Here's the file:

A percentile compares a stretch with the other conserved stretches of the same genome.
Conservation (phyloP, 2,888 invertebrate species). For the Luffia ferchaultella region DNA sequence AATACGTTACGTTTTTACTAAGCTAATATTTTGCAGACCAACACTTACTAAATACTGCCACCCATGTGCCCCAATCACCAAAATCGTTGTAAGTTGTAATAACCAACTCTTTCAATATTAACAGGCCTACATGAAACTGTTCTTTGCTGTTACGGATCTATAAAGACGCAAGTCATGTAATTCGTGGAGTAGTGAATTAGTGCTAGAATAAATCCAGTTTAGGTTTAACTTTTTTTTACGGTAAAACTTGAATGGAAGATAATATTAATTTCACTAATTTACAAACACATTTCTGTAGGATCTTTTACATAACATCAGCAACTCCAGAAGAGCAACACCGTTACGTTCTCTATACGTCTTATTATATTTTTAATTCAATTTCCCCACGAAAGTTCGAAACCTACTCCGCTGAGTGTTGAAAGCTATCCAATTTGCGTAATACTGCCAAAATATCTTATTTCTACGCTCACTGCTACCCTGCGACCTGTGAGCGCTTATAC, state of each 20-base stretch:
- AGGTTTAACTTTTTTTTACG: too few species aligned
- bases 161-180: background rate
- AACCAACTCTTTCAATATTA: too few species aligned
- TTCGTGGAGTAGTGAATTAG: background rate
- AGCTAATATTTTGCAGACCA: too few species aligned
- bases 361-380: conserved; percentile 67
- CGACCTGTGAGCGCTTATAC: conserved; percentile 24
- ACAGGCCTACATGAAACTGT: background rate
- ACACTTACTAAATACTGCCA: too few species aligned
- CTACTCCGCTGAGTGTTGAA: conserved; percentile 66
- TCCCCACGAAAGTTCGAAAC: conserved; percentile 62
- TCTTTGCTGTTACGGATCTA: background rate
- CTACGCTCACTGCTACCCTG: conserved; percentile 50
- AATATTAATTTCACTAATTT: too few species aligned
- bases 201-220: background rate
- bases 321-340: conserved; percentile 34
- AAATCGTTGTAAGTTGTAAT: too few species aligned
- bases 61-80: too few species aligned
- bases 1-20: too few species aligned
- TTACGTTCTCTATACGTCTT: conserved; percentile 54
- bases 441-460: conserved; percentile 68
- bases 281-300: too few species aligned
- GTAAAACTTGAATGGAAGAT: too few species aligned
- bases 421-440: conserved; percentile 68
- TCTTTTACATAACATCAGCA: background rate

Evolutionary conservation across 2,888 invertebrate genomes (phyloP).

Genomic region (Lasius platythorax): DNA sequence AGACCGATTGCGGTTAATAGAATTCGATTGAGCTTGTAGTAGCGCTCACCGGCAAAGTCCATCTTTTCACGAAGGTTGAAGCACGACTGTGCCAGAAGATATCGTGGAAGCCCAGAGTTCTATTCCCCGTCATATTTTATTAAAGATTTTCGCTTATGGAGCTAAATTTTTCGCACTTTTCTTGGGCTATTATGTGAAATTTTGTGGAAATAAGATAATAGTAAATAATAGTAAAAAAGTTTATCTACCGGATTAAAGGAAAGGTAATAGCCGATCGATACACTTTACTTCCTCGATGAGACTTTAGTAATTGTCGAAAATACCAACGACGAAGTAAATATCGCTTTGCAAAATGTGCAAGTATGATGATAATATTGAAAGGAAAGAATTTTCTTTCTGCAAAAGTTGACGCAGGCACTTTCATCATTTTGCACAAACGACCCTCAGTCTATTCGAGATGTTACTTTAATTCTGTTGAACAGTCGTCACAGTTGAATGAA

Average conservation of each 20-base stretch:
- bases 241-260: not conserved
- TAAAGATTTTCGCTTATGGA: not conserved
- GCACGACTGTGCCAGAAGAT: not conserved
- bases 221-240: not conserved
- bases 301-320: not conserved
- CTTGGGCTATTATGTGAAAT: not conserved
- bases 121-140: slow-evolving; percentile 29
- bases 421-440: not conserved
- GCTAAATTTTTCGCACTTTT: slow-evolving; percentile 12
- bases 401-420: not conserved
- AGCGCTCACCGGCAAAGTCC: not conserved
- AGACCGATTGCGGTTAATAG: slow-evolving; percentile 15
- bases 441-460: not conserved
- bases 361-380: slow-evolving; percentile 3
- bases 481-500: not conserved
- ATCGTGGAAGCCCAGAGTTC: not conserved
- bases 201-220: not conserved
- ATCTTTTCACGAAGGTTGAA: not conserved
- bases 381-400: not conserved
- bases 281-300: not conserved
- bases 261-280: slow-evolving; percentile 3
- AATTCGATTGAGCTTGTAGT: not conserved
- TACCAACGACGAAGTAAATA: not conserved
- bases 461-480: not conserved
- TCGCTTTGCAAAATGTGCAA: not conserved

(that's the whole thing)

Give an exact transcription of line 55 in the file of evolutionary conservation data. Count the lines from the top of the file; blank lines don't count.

- TCGCTTTGCAAAATGTGCAA: not conserved